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I have a 03 gti 1.8 and i have a aem cold air for about 2 months now with no problems. I plan on lowering my car in the near future. Do u think i will have a problem with the cold air sucking up water now that my car will be much lower? Do u think i can make some kind of shield at the bottom of the bumper for proteciton of the water?
 

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you can out on a bypass valve so when the water does deside to get in from the bottom..it will suck air out of the valve which is higher up.
 

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<BLOCKQUOTE><font size="1" face="Verdana, Helvetica, sans-serif">quote:</font><HR>Originally posted by EastCoastDubz420:
I have a 03 gti 1.8 and i have a aem cold air for about 2 months now with no problems. I plan on lowering my car in the near future. Do u think i will have a problem with the cold air sucking up water now that my car will be much lower? Do u think i can make some kind of shield at the bottom of the bumper for proteciton of the water?<HR></BLOCKQUOTE>

How much of a drop are we talking about. I'm lowered with Eibach pros and Koni yellows and have a CAI. No problems here.
 

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do u think i can make something to go on the bottom of the bumper to block water from going on the intake? maybe a some silk cloth
 

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<BLOCKQUOTE><font size="1" face="Verdana, Helvetica, sans-serif">quote:</font><HR>Originally posted by EastCoastDubz420:
i plan on getting H&R coilovers. I have a gti 1.8t so i think it will suck a lot more air in then your 2.0<HR></BLOCKQUOTE>

Yeah, I hear those 1.8Ts would suck alot more.
 

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<BLOCKQUOTE><font size="1" face="Verdana, Helvetica, sans-serif">quote:</font><HR>Originally posted by RafCarre12:
How much of a drop are we talking about. I'm lowered with Eibach pros and Koni yellows and have a CAI. No problems here.<HR></BLOCKQUOTE>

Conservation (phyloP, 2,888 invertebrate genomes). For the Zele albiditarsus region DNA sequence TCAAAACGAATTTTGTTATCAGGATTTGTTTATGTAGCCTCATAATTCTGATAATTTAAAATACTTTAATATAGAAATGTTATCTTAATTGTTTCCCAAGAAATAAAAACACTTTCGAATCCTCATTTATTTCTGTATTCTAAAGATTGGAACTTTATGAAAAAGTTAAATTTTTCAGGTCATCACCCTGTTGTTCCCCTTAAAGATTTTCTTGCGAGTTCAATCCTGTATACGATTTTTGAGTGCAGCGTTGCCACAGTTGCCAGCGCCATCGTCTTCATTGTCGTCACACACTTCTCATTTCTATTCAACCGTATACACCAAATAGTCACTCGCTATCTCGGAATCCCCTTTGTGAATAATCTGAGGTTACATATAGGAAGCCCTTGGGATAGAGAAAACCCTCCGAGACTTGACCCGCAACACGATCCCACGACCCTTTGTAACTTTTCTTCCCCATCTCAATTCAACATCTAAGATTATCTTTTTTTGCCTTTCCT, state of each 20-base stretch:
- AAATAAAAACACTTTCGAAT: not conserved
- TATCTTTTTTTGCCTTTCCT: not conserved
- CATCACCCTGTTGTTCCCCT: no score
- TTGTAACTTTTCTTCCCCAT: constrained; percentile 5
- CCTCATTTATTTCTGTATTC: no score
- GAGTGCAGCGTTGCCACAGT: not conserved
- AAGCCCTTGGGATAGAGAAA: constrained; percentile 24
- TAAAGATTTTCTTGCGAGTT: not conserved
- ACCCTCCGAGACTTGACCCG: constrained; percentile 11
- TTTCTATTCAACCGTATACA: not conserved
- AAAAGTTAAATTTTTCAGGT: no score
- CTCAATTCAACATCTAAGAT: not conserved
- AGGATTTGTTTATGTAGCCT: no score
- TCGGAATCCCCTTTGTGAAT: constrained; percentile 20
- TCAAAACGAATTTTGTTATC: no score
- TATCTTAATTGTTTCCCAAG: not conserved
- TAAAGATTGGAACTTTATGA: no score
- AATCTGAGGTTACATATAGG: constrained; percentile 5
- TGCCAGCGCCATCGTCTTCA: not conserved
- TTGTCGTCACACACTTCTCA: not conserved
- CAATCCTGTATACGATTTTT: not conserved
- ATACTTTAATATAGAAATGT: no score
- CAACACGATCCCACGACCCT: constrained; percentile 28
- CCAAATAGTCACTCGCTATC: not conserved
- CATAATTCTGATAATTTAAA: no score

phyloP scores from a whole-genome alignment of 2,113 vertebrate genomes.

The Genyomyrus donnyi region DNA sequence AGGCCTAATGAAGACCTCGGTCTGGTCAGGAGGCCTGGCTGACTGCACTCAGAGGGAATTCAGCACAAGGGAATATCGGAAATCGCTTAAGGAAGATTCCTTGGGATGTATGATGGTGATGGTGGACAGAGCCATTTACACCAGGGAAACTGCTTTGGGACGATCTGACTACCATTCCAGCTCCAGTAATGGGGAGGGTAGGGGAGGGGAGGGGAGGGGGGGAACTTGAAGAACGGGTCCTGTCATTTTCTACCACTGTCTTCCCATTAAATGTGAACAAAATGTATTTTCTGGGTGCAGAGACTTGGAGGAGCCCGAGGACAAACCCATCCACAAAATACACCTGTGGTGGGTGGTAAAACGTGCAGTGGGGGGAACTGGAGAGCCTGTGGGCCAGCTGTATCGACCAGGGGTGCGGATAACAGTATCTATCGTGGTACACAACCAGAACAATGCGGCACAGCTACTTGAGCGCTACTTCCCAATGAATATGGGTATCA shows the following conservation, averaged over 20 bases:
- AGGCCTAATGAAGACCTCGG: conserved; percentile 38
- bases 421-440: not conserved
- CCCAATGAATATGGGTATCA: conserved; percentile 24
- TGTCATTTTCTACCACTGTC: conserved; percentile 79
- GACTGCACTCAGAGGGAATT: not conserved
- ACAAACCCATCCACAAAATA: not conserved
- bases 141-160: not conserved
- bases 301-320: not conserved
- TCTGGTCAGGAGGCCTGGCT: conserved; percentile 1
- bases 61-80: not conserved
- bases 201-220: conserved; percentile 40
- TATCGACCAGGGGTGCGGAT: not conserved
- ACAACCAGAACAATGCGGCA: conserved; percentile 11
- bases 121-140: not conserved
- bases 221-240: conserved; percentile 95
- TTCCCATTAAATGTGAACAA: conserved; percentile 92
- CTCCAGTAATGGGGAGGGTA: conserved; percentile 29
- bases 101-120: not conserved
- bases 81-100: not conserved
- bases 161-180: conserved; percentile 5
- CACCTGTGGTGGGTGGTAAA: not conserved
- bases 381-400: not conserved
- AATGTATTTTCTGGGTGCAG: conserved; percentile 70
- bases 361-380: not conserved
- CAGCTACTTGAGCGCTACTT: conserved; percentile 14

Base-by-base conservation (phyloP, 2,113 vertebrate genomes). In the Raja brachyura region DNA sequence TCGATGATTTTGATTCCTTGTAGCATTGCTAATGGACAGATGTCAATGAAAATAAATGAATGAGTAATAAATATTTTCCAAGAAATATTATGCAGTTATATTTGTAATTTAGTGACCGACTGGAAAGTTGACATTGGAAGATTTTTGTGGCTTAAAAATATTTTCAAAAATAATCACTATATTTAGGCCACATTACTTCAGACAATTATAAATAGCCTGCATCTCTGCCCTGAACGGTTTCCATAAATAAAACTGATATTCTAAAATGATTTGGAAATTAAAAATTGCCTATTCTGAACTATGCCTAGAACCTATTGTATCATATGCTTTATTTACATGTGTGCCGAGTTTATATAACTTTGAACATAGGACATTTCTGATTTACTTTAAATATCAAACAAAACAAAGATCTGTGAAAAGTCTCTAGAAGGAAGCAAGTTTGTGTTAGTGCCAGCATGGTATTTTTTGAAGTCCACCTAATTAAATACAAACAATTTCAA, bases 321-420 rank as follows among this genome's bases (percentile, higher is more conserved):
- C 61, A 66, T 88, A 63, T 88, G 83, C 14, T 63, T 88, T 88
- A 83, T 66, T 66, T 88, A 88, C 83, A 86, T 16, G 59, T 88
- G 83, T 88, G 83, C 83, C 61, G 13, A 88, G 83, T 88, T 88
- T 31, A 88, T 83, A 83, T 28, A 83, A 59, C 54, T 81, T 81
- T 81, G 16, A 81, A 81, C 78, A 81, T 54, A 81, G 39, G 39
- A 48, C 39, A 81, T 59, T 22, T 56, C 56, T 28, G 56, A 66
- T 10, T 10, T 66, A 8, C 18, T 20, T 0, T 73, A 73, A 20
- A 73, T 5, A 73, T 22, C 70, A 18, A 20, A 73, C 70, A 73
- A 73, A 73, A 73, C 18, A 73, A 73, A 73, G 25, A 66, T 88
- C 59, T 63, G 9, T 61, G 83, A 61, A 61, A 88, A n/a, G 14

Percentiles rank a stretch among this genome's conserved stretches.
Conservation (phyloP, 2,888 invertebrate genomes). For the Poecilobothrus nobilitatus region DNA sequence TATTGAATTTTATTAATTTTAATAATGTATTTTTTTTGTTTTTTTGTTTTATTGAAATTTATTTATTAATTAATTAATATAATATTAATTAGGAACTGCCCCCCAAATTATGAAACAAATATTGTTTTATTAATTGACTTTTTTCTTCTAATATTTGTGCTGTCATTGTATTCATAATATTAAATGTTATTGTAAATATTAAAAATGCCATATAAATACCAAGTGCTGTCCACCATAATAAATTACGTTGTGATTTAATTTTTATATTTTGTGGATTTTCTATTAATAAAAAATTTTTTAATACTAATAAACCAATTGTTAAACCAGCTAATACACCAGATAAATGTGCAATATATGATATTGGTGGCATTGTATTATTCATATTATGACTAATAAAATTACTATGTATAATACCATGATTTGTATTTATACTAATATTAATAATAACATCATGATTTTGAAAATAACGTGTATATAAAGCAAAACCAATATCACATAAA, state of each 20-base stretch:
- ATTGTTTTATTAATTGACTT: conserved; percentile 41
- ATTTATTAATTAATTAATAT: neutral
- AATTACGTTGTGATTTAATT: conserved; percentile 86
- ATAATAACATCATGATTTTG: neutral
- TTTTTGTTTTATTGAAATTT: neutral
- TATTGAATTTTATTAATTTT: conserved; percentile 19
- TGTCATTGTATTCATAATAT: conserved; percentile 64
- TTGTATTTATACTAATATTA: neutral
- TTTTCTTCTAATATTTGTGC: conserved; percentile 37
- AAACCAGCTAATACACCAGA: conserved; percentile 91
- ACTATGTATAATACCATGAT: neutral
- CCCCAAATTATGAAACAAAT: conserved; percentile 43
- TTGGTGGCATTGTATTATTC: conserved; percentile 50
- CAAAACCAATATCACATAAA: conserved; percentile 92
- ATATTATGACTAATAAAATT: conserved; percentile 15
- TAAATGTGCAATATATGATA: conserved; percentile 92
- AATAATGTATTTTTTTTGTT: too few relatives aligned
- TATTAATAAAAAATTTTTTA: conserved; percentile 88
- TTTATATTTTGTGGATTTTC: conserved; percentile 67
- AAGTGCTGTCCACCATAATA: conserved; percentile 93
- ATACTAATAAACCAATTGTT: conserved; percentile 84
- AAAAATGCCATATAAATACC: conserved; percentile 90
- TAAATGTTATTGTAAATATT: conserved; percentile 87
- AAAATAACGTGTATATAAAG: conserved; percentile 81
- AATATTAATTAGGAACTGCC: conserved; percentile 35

Well, you see EastCoast, having a CAI and being dropped technically mean that Rafcarre's ride isn't stock. So you have to wonder what else he may be telling the truth about...

 

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<BLOCKQUOTE><font size="1" face="Verdana, Helvetica, sans-serif">quote:</font><HR>Originally posted by 109 LUVR:
Well, you see EastCoast, having a CAI and being dropped technically mean that Rafcarre's ride isn't stock. So you have to wonder what else he may be telling the truth about...

<HR></BLOCKQUOTE>

Perhaps Alex is onto something...

Ok ok, I'll stop playing. You'll be fine with a reasonable drop. (1.5 to 2 inches)
 

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<BLOCKQUOTE><font size="1" face="Verdana, Helvetica, sans-serif">quote:</font><HR>Originally posted by 109 LUVR:
Well, you see EastCoast, having a CAI and being dropped technically mean that Rafcarre's ride isn't stock. So you have to wonder what else he may be telling the truth about...

<HR></BLOCKQUOTE>
like a turbo? maybe?
and unless you are flying through standing water, you should have no problems. just be careful when it rains. bigger puddles might splash up into the filter.
 

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<BLOCKQUOTE><font size="1" face="Verdana, Helvetica, sans-serif">quote:</font><HR>Originally posted by EastCoastDubz420:
Do u think i can make some kind of shield at the bottom of the bumper for proteciton of the water?<HR></BLOCKQUOTE>

i think if you made anything that would make a big enough difference to be worth your time it would restrict airflow....

edit, i just borrow'd this from carboniointakes.com

Will the system suck up water in the rain or if I go through a puddle?
The effectiveness of a cold air intake system depends on positioning the filter where the coldest, freshest air is available. By necessity, this means having to place the filter outside the engine compartment, in an area at the front of the vehicle where it is more exposed to the elements; consequently, it would be misleading for any intake manufacturer, including Carbonio, to suggest that there is no risk of water ingestion. Our testing suggests, however, that there is a minimal risk of water inhalation under normal driving conditions.

The greatest chance of water inhalation occurs if the filter is either partially or fully submerged (say when driving into a very deep puddle). With the Carbonio system, the filter is positioned in front of the wheel well, above the centerline of the wheels. In order to fully submerge the filter, you would have to drive for an extended period through over 15 inches of water. A much smaller risk is posed by ambient moisture (i.e. rain being ingested from the outside). Here again, the shielded position of the filter -behind the bumper and in front of the wheels- means that, short of driving in sustained monsoon conditions, water inhalation should not be an issue.

As the above suggests, your best defence against the risk of water inhalation is to exercise a minimum amount of care and common sense. Just as you would not charge into a one foot deep pothole with your brand new alloy wheels, on those very rare occasions when the weather turns exceptionally poor, be aware of excessive amounts of standing water in the road.

[ January 05, 2004: Message edited by: Midnight VR6 ]
 
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